JJ: The answer is rarely the same for any two moves. For example, I spent 8 years in commercial television news, and I joke that I left each TV station for “health reasons”. They were sick of me. The reality was that I honestly thought I was moving for a better opportunity in a bigger market each time, but it didn’t always work out that way. In publishing, I worked for some larger publishers–Simon and Schuster, Macmillan, and Paramount. But, the fact is, with consolidation, I actually changed jobs 5 or 6 times without changing my desk or phone number. It was a time of great upheaval as the printed product was becoming less and less relevant and publishers were gobbling up more and more imprints.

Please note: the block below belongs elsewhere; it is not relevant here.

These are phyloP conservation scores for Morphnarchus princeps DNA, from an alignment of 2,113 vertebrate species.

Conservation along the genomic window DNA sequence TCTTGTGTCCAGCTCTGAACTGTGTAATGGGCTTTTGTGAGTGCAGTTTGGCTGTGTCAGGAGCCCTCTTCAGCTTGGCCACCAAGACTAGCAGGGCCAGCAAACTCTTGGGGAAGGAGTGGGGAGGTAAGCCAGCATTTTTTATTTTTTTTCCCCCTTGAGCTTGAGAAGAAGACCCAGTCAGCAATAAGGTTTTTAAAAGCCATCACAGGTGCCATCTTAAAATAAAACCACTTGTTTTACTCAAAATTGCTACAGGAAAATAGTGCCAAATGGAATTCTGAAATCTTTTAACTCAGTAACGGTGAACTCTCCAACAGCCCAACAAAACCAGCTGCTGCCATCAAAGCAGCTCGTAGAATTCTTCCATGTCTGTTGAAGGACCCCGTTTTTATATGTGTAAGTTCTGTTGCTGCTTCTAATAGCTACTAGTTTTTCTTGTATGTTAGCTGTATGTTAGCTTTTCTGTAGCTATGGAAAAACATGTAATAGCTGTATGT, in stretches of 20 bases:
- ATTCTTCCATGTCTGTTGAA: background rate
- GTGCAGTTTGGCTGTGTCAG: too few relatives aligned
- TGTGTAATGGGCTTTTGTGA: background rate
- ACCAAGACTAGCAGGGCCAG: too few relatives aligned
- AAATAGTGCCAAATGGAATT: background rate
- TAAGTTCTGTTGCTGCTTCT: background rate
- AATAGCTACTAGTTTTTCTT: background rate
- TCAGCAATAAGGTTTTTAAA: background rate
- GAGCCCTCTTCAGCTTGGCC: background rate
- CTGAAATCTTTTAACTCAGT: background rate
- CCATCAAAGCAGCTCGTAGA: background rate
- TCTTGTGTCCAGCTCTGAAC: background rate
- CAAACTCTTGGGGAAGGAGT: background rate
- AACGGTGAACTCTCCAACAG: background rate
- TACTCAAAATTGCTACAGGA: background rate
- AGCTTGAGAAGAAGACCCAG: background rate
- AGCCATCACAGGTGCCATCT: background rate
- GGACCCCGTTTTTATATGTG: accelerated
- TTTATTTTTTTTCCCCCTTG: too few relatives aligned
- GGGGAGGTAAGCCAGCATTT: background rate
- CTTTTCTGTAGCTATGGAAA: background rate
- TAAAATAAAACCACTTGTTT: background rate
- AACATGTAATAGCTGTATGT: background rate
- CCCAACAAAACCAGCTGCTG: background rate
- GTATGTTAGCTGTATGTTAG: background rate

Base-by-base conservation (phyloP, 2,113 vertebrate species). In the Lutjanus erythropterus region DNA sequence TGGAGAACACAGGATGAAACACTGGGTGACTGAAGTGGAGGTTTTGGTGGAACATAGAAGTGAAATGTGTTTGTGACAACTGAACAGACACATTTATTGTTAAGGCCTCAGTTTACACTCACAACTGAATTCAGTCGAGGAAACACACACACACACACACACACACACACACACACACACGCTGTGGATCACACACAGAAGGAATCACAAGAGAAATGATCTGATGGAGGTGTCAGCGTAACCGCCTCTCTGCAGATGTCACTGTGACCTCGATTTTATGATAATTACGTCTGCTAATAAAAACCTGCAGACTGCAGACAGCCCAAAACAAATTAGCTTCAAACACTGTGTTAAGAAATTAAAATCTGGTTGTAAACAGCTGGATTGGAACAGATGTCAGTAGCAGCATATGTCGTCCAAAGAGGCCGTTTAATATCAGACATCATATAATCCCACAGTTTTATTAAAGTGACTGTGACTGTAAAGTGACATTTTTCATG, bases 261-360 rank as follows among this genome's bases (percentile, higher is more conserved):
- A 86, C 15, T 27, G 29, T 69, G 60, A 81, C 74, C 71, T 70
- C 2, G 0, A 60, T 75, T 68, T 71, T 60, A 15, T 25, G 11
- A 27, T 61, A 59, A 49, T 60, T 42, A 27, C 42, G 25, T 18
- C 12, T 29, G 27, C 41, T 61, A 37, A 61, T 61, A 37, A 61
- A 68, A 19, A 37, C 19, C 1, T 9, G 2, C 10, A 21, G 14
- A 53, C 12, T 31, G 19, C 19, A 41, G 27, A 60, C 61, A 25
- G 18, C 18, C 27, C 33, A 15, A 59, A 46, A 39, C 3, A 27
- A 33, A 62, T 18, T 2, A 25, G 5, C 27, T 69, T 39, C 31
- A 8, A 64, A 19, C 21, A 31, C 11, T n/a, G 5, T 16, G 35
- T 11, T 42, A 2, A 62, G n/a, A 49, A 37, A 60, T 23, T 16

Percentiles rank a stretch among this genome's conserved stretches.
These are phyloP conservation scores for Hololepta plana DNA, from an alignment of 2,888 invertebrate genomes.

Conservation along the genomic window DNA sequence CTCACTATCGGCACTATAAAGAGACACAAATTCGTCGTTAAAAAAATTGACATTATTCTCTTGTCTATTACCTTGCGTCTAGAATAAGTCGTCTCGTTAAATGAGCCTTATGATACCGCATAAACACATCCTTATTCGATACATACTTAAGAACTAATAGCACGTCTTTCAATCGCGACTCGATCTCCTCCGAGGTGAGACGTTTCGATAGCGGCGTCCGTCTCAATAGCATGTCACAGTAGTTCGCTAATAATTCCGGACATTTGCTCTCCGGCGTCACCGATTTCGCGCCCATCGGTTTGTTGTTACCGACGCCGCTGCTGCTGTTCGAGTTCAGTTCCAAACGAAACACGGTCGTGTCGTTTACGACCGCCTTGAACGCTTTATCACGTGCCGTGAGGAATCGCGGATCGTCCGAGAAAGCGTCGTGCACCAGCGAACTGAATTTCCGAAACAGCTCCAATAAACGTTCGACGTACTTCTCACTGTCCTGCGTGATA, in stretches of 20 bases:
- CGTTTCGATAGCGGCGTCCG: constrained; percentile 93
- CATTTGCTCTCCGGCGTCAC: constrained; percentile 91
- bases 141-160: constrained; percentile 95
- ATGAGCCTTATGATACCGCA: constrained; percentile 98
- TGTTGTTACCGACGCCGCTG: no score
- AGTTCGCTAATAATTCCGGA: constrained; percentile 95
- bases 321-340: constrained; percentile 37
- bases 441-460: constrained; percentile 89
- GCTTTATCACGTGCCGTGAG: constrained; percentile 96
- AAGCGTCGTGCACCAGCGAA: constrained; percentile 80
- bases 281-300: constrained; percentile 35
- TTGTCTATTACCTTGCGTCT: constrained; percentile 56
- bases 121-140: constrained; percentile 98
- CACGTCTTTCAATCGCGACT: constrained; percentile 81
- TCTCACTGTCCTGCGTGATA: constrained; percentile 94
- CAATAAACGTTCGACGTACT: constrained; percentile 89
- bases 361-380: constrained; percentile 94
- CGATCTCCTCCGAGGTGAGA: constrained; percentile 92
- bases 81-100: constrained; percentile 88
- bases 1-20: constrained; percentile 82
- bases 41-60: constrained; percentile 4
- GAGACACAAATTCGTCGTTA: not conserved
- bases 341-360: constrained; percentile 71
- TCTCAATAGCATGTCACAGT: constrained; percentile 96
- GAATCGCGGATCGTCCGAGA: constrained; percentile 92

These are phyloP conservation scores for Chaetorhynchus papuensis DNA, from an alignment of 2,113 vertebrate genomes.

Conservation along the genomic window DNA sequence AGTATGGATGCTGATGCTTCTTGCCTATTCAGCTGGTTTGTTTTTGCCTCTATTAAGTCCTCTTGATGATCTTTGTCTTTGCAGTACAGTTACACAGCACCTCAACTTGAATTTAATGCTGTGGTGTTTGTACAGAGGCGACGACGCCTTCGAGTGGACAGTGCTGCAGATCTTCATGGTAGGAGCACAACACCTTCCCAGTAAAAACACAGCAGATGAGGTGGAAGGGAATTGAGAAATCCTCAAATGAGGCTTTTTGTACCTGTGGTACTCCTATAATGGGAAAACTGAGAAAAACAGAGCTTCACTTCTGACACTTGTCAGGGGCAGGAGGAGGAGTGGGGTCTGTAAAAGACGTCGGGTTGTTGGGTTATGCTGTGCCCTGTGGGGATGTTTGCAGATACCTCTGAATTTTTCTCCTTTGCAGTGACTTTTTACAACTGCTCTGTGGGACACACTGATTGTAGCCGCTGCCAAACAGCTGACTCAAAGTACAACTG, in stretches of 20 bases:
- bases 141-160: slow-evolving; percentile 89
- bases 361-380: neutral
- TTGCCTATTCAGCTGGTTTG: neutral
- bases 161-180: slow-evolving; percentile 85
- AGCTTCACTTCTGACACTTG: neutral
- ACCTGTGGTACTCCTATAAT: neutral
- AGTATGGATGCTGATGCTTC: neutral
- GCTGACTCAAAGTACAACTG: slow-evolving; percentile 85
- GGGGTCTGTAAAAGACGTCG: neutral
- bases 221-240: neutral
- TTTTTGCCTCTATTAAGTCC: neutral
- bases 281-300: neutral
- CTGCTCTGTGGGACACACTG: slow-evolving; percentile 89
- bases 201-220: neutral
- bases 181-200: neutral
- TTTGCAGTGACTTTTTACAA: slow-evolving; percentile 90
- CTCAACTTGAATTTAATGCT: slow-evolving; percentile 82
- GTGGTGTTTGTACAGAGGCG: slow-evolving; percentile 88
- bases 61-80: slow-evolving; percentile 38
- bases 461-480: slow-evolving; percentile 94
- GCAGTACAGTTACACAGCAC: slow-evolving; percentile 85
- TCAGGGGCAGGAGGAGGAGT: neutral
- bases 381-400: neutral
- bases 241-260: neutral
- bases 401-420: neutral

PP: You have a really big following on social media. What got you started and what value do you see in social media?

JJ: I have been very fortunate to be able to grow followers on Twitter, but it has been slow, but sure. I started in April of 2009 – by Twitter standards, those are the “old days”. It is something you have to work at, but I can say I have truly met people from all over the world that I would not have met any other way. It’s a bonus when you get a chance to meet a few of those same people in person, you just can’t deny the magic. The most important thing to growing your following is to be genuine and reach out to engage with people. You also have to do the digital janitor work – putting people into lists, running searches for your interests, and constantly refining your followers and following. As an example, for people I am following on my account, if someone hasn’t posted in 30 days, I simply unfollow them. If people are not active, you need to move on.